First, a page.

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Post image for Rx for Health: Green Tea with Dr. Lauren Russel

Rx for Health: Green Tea with Dr. Lauren Russel

by Tahoma Clinic

In a week that begins with celebrations of St. Patrick’s Day, it’s traditional to think of all things green, from the wearing of the green to green shamrocks and green leprechauns and green beer.

Another green to think about this week, one that has a significant benefit for the body and the brain, is green tea. In my practice, I’m often asked about simple things one can do that can improve body and brain health without a prescription. One of the easiest therapies you can implement in your dietary routine each day is to add green tea, a beverage full of antioxidants and polyphenols, which contribute to its anti-inflammatory and anti-carcinogenic effects. You don’t even need to drink a lot of it; studies show that as little as 1-2 cups a day of green tea may have exceptional benefits on health.

Green tea, and all tea in general, is derived from the plant, Camellia sinensis. Green tea undergoes little processing, as compared to black tea, and retains most of its flavonoid and polyphenol content. Of these, the green tea constituent most associated with biological activity is EGCG, or epigallocatechin-3-gallate.

The health benefits of green tea – and they are numerous – uncovered in studies include reduced risk of death from stroke or pneumonia and a reduced risk of osteoporosis, cognitive decline, cardiovascular disease, and diabetes.

Given that many of these factors have an impact on function and contribute to age-related disability, researchers decided to look more closely at the overall impact of green tea on the risk of becoming functionally disabled. What they discovered was that the simple intake of a couple of cups of green tea a day was associated with reduced risk of disability in those they studied.

Results published in 2012 from the Ohsaki Cohort 2006 Study in Japan showed a correlation with green tea intake and reduce risk of functional disability. In the study conducted among 13,968 Japanese men and women over the age of 65, researchers discovered that those subjects who drank 1-2 cups of green tea a day had a 10% reduced risk of becoming functionally disabled when compared to those who drank little to no green tea a day. For those who consumed 5 or more cups a day, the risk of disability dropped by up to 33%. Researchers adjusted for other possible factors that may have reduced risk, but none were more significant that the green tea consumption.

What do these results mean to you? For a simple strategy to support lasting physical and mental well-being, the addition of a couple of cups of green tea a day could reduce your risk of becoming disabled by up to 33%, depending on other lifestyle factors. In addition to its health benefits, it’s a great alternative to other higher calorie beverages since it has no calories when served unsweetened and only a small amount of caffeine. Drinking tea is a pleasant and relaxing habit that may add years to your life.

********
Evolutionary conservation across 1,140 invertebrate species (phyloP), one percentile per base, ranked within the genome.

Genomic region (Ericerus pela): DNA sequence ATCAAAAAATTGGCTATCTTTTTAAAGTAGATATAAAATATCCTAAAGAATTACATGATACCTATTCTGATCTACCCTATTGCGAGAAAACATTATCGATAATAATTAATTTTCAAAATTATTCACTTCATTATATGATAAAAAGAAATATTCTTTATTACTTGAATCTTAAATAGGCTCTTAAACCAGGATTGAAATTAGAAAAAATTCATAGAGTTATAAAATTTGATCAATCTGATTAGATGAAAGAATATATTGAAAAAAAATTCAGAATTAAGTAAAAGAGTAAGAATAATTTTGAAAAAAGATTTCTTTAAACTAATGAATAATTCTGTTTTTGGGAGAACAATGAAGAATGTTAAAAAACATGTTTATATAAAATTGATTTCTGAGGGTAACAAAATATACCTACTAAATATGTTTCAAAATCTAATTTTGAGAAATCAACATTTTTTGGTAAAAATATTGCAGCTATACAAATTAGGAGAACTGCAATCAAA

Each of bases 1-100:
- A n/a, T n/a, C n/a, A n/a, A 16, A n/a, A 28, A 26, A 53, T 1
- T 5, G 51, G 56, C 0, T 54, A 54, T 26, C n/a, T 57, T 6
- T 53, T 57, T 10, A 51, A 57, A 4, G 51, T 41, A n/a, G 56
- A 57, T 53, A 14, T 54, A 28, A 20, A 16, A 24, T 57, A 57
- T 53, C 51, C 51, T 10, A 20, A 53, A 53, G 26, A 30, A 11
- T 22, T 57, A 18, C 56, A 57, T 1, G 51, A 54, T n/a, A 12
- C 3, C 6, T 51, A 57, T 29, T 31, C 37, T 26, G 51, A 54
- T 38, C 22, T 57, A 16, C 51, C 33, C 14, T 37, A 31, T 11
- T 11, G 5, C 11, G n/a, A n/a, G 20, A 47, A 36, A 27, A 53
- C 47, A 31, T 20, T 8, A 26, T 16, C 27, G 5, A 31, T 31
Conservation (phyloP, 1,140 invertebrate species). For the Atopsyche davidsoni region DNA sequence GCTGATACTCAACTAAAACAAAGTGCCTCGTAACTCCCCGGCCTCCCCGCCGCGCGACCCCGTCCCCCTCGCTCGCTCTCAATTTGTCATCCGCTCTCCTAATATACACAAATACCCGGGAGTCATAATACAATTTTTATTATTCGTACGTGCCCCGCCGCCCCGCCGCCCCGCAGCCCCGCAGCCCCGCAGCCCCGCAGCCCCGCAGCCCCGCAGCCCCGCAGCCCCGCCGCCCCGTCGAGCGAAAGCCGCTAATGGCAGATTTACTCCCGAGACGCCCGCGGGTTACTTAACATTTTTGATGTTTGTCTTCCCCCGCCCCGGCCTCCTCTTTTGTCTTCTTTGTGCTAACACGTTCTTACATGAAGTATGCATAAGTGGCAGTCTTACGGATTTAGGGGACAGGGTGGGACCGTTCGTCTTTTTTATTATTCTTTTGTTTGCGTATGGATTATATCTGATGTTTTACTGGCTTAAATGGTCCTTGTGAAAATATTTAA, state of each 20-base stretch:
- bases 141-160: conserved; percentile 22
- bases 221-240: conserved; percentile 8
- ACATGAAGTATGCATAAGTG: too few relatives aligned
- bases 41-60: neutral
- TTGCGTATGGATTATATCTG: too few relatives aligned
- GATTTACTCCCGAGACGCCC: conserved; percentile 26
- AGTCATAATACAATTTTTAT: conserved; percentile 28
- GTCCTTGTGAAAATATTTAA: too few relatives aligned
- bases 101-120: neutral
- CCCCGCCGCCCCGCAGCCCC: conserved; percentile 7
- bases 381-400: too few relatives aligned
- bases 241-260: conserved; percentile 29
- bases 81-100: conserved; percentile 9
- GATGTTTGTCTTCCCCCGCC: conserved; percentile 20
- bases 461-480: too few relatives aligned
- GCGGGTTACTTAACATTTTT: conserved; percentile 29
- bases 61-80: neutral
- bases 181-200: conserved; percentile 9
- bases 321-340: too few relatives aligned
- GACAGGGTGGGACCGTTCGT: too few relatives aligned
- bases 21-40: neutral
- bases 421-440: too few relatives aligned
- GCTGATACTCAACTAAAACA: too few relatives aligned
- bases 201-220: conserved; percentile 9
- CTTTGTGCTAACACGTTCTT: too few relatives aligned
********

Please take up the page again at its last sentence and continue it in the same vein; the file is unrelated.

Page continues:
Dr. Lauren Russel is a naturopathic physician specializing in anti-aging medicine and therapies designed to support the brain and body. Known for her ability to handle complex cases, Dr. Russel has a particular focus on bioidentical hormone therapy for men and women, digestive health, food allergies, thyroid and adrenal function, macular degeneration, and aldosterone for hearing loss. She has been a medical writer and editor for many years.

References:
1. Yang CS, Wang X, Lu G, Picinich SC. Cancer prevention by tea: Animal studies, molecular mechanisms and human relevance. Nat Rev Cancer. 2009; 9(6): 429-439.
2. Kuriyama S, Shimazu T, Ohmori K et al. Green tea consumption and mortality due to cardiovascular disease, cancer, and all causes in Japan: the Ohsaki study. JAMA. 2006; 296: 1255-65.
3. Watanabe I, Kuriyama S, Kakizaki M et al. Green tea and death from pneumonia in Japan: the Ohsaki cohort study. Am J Clin Nutr. 2009; 90: 672-9.
4. Wu CH, Yang Ycm Yao WI et al. Epidemiological evidence of increased bone mineral density in habitual tea drinkers. Arch Intern Med. 2002; 162: 1001-6.
5. Kiryama S, Hozawa A, Ohmori K et al. Green tea consumption and cognitive function: a cross-sectional study from the Tsuragaya Project 1. Am J Clin Nutr. 2006; 355-61.
6. Nantz MP, Rowe CA, Budowski JF, Percival SS. Standardized capsule of Camellia sinensis lowers cardiovascular risk factors in a randomized, double-blind, placebo-controlled study. Nutrition. 2009; 25: 147-54.
7. Stote KS, Baer DJ. Tea consumption may improve biomarkers of insulin sensitivity and risk factors for diabetes. J Nutr. 2008. 138(8): 1584S-1588S.
8. Yasutake T, Kakizaki M, Nakaya N, et al. Green tea consumption and the risk of incident functional disability in elderly Japanese: the Ohsaki Cohort 2006 Study. Am J Clin Nutr. 2012. 95: 732-739.

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